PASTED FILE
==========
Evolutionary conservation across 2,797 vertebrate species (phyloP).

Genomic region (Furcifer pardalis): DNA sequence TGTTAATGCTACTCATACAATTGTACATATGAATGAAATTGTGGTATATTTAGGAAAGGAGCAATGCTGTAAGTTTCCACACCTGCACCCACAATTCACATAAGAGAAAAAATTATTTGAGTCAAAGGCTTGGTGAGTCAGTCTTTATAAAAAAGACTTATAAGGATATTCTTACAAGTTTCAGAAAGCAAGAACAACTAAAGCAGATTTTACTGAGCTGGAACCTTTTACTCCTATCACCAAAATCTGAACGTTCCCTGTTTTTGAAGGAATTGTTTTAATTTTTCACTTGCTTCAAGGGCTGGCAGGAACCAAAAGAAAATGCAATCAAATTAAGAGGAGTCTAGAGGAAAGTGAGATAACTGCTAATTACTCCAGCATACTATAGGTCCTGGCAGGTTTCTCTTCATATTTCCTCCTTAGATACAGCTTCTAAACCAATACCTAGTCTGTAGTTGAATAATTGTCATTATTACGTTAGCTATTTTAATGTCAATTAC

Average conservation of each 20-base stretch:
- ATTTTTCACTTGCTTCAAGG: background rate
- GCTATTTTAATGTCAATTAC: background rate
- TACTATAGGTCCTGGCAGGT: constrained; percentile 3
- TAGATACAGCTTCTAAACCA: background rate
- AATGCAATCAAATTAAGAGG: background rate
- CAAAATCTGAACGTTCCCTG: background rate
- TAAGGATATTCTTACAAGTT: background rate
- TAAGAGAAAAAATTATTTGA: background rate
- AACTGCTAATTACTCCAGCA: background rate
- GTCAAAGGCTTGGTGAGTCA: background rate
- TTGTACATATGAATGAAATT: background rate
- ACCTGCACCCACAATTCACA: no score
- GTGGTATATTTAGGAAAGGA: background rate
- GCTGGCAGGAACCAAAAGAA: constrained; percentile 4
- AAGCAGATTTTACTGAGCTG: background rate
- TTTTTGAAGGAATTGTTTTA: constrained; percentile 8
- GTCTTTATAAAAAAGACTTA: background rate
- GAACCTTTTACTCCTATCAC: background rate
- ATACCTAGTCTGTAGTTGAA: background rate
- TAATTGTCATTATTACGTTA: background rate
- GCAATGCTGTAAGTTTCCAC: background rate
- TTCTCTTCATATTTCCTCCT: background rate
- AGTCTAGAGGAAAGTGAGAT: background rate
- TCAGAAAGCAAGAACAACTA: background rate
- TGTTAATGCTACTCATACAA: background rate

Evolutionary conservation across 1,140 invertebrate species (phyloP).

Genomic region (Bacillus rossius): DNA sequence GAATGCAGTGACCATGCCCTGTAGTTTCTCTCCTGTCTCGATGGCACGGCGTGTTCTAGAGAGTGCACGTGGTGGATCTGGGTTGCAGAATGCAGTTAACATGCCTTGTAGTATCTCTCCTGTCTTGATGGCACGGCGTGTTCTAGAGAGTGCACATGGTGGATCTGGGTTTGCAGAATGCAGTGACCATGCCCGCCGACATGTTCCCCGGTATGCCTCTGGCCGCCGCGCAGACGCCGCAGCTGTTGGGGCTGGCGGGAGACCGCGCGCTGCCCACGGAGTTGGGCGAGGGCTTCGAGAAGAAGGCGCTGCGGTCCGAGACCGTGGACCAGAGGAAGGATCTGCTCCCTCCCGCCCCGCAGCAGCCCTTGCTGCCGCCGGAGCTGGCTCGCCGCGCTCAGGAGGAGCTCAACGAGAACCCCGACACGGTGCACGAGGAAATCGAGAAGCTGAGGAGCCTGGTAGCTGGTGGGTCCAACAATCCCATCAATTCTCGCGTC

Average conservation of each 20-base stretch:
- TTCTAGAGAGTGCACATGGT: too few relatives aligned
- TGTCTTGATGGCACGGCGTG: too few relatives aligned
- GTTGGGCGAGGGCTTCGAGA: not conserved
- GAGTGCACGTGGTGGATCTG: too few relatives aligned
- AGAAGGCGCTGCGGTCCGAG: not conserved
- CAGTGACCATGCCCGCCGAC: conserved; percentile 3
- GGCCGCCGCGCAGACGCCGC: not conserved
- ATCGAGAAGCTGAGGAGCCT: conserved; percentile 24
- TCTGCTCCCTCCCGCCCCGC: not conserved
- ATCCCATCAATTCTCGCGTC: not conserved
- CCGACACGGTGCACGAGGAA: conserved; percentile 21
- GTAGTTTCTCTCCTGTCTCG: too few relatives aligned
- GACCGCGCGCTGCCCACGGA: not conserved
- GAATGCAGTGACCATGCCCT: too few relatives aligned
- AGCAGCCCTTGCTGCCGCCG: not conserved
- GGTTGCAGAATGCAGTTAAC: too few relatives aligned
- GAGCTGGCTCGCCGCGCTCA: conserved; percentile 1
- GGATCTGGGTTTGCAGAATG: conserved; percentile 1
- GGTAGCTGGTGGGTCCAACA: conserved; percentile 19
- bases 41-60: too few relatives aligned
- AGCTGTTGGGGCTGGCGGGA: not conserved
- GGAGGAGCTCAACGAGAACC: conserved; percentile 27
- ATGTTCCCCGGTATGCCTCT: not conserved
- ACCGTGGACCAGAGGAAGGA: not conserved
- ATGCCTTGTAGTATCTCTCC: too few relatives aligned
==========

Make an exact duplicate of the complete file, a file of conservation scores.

Evolutionary conservation across 2,797 vertebrate species (phyloP).

Genomic region (Furcifer pardalis): DNA sequence TGTTAATGCTACTCATACAATTGTACATATGAATGAAATTGTGGTATATTTAGGAAAGGAGCAATGCTGTAAGTTTCCACACCTGCACCCACAATTCACATAAGAGAAAAAATTATTTGAGTCAAAGGCTTGGTGAGTCAGTCTTTATAAAAAAGACTTATAAGGATATTCTTACAAGTTTCAGAAAGCAAGAACAACTAAAGCAGATTTTACTGAGCTGGAACCTTTTACTCCTATCACCAAAATCTGAACGTTCCCTGTTTTTGAAGGAATTGTTTTAATTTTTCACTTGCTTCAAGGGCTGGCAGGAACCAAAAGAAAATGCAATCAAATTAAGAGGAGTCTAGAGGAAAGTGAGATAACTGCTAATTACTCCAGCATACTATAGGTCCTGGCAGGTTTCTCTTCATATTTCCTCCTTAGATACAGCTTCTAAACCAATACCTAGTCTGTAGTTGAATAATTGTCATTATTACGTTAGCTATTTTAATGTCAATTAC

Average conservation of each 20-base stretch:
- ATTTTTCACTTGCTTCAAGG: background rate
- GCTATTTTAATGTCAATTAC: background rate
- TACTATAGGTCCTGGCAGGT: constrained; percentile 3
- TAGATACAGCTTCTAAACCA: background rate
- AATGCAATCAAATTAAGAGG: background rate
- CAAAATCTGAACGTTCCCTG: background rate
- TAAGGATATTCTTACAAGTT: background rate
- TAAGAGAAAAAATTATTTGA: background rate
- AACTGCTAATTACTCCAGCA: background rate
- GTCAAAGGCTTGGTGAGTCA: background rate
- TTGTACATATGAATGAAATT: background rate
- ACCTGCACCCACAATTCACA: no score
- GTGGTATATTTAGGAAAGGA: background rate
- GCTGGCAGGAACCAAAAGAA: constrained; percentile 4
- AAGCAGATTTTACTGAGCTG: background rate
- TTTTTGAAGGAATTGTTTTA: constrained; percentile 8
- GTCTTTATAAAAAAGACTTA: background rate
- GAACCTTTTACTCCTATCAC: background rate
- ATACCTAGTCTGTAGTTGAA: background rate
- TAATTGTCATTATTACGTTA: background rate
- GCAATGCTGTAAGTTTCCAC: background rate
- TTCTCTTCATATTTCCTCCT: background rate
- AGTCTAGAGGAAAGTGAGAT: background rate
- TCAGAAAGCAAGAACAACTA: background rate
- TGTTAATGCTACTCATACAA: background rate

Evolutionary conservation across 1,140 invertebrate species (phyloP).

Genomic region (Bacillus rossius): DNA sequence GAATGCAGTGACCATGCCCTGTAGTTTCTCTCCTGTCTCGATGGCACGGCGTGTTCTAGAGAGTGCACGTGGTGGATCTGGGTTGCAGAATGCAGTTAACATGCCTTGTAGTATCTCTCCTGTCTTGATGGCACGGCGTGTTCTAGAGAGTGCACATGGTGGATCTGGGTTTGCAGAATGCAGTGACCATGCCCGCCGACATGTTCCCCGGTATGCCTCTGGCCGCCGCGCAGACGCCGCAGCTGTTGGGGCTGGCGGGAGACCGCGCGCTGCCCACGGAGTTGGGCGAGGGCTTCGAGAAGAAGGCGCTGCGGTCCGAGACCGTGGACCAGAGGAAGGATCTGCTCCCTCCCGCCCCGCAGCAGCCCTTGCTGCCGCCGGAGCTGGCTCGCCGCGCTCAGGAGGAGCTCAACGAGAACCCCGACACGGTGCACGAGGAAATCGAGAAGCTGAGGAGCCTGGTAGCTGGTGGGTCCAACAATCCCATCAATTCTCGCGTC

Average conservation of each 20-base stretch:
- TTCTAGAGAGTGCACATGGT: too few relatives aligned
- TGTCTTGATGGCACGGCGTG: too few relatives aligned
- GTTGGGCGAGGGCTTCGAGA: not conserved
- GAGTGCACGTGGTGGATCTG: too few relatives aligned
- AGAAGGCGCTGCGGTCCGAG: not conserved
- CAGTGACCATGCCCGCCGAC: conserved; percentile 3
- GGCCGCCGCGCAGACGCCGC: not conserved
- ATCGAGAAGCTGAGGAGCCT: conserved; percentile 24
- TCTGCTCCCTCCCGCCCCGC: not conserved
- ATCCCATCAATTCTCGCGTC: not conserved
- CCGACACGGTGCACGAGGAA: conserved; percentile 21
- GTAGTTTCTCTCCTGTCTCG: too few relatives aligned
- GACCGCGCGCTGCCCACGGA: not conserved
- GAATGCAGTGACCATGCCCT: too few relatives aligned
- AGCAGCCCTTGCTGCCGCCG: not conserved
- GGTTGCAGAATGCAGTTAAC: too few relatives aligned
- GAGCTGGCTCGCCGCGCTCA: conserved; percentile 1
- GGATCTGGGTTTGCAGAATG: conserved; percentile 1
- GGTAGCTGGTGGGTCCAACA: conserved; percentile 19
- bases 41-60: too few relatives aligned
- AGCTGTTGGGGCTGGCGGGA: not conserved
- GGAGGAGCTCAACGAGAACC: conserved; percentile 27
- ATGTTCCCCGGTATGCCTCT: not conserved
- ACCGTGGACCAGAGGAAGGA: not conserved
- ATGCCTTGTAGTATCTCTCC: too few relatives aligned